Mimaki USA’s new UJV500-160 LED UV printer utilizes LUS-200 UV inks (CMYK) jointly developed with 3M for applications with curved surfaces. When applied onto 3M media and using 3M guidelines, the inks carry the 3M MCS Warranty. The 64-in. rollfed printer provides a high-end print speed of 645 sq ft/hr; top resolution is 1200 dpi. Other features on the UJV500-160 include: Mimaki Advanced Pass System (MAPS), to reduce banding; nozzle recovery system; a vertical tension takeup system; three-way intelligent heater; and more. MSRP: $139,995; available in early summer.
Seiko Instruments USA has announced the Jetrix 1212FK UV flatbed.
Manufactured by Korean-based Inktec (www.jetrix.co.kr), the Jetrix 1212FK is a 4 x 4-ft flatbed that can reach print speeds of up to 284 sq ft/hr and offers a resolution of 1440 dpi; the CMYK + White printer features six Konica 1024 printheads, 6-picoliter drop sizes, three-layer white capability, and more.
Seiko is the exclusive distributor for this printer in North America, as well as other new Jetrix models.
EFI has unveiled its SmartSign Analytics (SSA), a system that automatically captures and analyzes signage viewership and engagement data. Conceived and shown as a technology demonstration by EFI’s Online Print Solutions (OPS) unit, SSA is designed to help signage providers and retail marketers better measure and understand the effectiveness of their efforts. A single SSA unit includes a webcam attached to a sign, which is connected to a computer or tablet running facial-recognition software and EFI’s SSA software for data organization, analytics, and reporting.
HP has introduced the Designjet L26100 printer, designed for small print service providers and modeled after the Designjet L26500. The 61-in. printer features: HP 792 Designjet Latex Inks; 1200-dpi resolution; a print speed up to 246 sq ft/hr; and a CMYKcm inkset. A 61-in. Take-Up Reel with front tensioning system is optional.
Many stakeholders across the textile supply chain are evaluating the use of digital textile printing systems as a way to mitigate risk, increase production and fulfillment cycle times, lower costs, and become more environmentally considerate. These changes are transforming the textile-printing industry and driving demand for new digital textile-printing systems.
Although the digital textile-printing market is very small in comparison to the entire textile industry, it’s growing at a rapid rate. Some of the key trends that are driving this growth include:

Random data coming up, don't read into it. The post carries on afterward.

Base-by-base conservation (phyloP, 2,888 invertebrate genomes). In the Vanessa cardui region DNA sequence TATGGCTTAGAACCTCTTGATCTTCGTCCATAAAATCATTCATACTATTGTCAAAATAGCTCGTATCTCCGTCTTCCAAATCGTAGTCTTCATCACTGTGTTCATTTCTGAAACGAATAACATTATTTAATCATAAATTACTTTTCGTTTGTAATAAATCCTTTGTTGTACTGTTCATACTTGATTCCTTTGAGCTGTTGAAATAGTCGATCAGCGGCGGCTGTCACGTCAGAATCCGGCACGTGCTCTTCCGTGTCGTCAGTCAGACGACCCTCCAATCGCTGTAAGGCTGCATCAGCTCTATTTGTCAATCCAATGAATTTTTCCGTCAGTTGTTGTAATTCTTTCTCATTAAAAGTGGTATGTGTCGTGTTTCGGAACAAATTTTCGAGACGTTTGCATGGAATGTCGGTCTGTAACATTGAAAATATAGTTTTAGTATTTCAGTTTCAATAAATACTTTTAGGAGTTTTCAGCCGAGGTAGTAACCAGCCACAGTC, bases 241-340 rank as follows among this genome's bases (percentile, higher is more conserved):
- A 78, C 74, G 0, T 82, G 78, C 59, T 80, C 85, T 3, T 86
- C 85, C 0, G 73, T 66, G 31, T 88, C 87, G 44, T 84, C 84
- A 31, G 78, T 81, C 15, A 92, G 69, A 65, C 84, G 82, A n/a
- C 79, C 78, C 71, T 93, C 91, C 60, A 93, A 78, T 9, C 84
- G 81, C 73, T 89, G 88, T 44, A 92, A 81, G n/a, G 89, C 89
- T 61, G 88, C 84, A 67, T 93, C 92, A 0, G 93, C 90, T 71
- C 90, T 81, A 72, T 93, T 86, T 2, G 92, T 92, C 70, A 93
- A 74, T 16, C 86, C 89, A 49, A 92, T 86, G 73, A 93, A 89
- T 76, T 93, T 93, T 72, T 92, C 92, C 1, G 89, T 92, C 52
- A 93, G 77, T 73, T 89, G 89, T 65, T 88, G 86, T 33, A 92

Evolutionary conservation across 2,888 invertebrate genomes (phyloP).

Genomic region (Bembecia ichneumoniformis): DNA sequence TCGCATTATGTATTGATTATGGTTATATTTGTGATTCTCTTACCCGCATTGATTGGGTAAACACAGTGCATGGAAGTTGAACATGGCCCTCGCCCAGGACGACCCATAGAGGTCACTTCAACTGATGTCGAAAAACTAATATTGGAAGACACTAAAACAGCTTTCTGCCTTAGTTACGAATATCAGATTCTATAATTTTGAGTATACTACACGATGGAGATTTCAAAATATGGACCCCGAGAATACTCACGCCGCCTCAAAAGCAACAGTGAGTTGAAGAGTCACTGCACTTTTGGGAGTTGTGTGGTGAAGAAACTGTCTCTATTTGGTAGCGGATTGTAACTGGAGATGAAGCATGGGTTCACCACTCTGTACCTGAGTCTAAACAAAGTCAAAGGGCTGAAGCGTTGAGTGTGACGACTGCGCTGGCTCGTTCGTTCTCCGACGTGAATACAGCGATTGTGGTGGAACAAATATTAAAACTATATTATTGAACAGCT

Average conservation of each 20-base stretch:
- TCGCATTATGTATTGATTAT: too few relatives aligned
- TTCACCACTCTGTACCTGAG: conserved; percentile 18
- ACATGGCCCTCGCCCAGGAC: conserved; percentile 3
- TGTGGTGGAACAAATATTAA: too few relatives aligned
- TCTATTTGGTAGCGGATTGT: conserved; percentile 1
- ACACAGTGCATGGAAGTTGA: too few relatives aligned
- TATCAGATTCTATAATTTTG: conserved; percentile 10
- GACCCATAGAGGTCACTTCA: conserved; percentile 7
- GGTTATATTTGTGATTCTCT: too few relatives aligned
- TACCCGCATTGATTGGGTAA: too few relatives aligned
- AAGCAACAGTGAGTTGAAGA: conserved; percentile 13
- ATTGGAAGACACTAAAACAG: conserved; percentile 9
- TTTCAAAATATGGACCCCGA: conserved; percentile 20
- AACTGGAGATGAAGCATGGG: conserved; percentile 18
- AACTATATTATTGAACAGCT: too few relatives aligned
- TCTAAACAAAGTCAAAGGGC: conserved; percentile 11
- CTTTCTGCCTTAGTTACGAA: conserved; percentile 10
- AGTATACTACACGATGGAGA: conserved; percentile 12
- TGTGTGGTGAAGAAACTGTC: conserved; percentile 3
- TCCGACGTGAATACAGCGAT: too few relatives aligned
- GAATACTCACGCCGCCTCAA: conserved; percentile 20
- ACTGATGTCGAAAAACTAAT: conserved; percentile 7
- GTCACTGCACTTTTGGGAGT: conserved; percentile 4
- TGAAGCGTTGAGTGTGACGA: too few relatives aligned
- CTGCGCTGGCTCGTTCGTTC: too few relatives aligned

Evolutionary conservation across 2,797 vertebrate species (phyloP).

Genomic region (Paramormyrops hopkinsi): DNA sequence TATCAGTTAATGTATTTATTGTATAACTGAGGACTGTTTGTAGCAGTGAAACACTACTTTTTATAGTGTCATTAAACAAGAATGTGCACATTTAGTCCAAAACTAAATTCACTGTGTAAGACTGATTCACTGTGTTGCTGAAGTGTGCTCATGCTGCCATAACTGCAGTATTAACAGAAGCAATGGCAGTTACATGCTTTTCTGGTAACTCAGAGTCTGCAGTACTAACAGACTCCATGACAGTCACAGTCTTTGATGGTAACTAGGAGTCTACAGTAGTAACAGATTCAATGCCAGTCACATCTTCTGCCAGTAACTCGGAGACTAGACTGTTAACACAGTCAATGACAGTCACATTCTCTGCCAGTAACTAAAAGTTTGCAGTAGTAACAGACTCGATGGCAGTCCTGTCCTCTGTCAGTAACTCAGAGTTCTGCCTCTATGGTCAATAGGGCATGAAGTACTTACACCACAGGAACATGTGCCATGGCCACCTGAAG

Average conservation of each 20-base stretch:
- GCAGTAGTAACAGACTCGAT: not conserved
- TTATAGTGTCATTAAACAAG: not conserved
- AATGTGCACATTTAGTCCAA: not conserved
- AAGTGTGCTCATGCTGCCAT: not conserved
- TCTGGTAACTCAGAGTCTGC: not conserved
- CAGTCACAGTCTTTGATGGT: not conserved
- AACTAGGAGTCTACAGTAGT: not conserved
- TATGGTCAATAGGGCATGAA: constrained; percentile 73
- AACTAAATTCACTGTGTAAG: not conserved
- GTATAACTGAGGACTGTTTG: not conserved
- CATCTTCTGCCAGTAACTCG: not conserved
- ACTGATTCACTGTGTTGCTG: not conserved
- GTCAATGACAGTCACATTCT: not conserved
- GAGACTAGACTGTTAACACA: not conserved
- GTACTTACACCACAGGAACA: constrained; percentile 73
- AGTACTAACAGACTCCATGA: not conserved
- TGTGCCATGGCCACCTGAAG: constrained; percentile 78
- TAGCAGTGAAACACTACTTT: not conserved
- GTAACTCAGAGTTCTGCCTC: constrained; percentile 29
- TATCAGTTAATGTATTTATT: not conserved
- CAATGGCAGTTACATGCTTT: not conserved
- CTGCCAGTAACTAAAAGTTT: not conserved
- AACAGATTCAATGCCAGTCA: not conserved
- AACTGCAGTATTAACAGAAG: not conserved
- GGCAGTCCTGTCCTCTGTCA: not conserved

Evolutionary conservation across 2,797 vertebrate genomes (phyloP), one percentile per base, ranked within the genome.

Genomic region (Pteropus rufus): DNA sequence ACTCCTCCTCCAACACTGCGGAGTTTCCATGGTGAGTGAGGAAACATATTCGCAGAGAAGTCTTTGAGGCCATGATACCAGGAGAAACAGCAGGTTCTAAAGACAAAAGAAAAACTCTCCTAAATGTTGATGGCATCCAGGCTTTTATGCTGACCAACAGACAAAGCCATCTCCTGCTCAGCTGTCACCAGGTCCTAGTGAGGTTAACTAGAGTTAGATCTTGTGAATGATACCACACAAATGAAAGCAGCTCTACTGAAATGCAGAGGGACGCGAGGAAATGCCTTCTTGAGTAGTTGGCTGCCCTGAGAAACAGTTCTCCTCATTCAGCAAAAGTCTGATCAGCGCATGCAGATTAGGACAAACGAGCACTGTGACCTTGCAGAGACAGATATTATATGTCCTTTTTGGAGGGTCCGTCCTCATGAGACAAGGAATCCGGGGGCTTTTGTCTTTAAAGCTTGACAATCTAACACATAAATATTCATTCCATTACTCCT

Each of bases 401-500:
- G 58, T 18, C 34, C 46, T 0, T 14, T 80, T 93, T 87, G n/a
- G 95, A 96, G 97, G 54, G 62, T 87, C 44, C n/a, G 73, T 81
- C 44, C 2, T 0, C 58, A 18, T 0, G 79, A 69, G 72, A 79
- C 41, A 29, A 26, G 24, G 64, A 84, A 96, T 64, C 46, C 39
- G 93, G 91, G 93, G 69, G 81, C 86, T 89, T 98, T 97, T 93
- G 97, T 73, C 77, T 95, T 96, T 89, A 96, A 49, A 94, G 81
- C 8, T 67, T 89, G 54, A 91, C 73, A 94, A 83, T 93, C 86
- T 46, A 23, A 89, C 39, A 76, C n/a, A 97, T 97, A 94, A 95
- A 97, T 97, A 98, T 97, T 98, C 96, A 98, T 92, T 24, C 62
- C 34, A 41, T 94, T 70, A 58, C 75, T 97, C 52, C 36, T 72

1. Brazil – For a self-promo campaign, print company Art Center (www.artcenter.com.br) produced and delivered pizzas to their ad clients. But these weren’t your run-of-the-mill pizzas: Art Center printed faux toppings directly onto 400 pre-treated pizza crusts, and then output custom-designed boxes with the message, “We also print on paper.” The shop used its Inca Onset S20 and Spyder 320 printers for the output, which included wraps for delivery cars.
No matter what type of ink you regularly utilize – UV, latex, solvent, eco-/mild-solvent, or aqueous – there are certain factors that come to the fore when choosing inks and selecting an ink supplier.
“Fine art is that in which the hand, the head, and the heart of man go together,” said John Ruskin, the leading English art critic of the Victorian era.
Similarly, fine-art printing involves the hand, the head, and the heart as well, but also the scanner or camera, the printer, the media, the laminate, and the right team for the job.
Rock-and-roll music came about in large part because the right technology was in place to allow it to happen. The electric guitar had been developed, along with the amplifier and the microphone, coupled with the advent of the 45-rpm record. Without these technologies in place, rock-and-roll (aka “rock-n-roll”) might never have happened.
Agfa reports that it is ceasing development of its current M-Press platform. Doing so, says the company, will enable it to focus on and develop a new technology and strategy that will address the industrial-printing market served by the M-Press as well as the graphics markets served by Agfa’s Anapurna and Jeti lines.
The company will continue to sell through its existing M-Press inventory and support the installed M-Press base.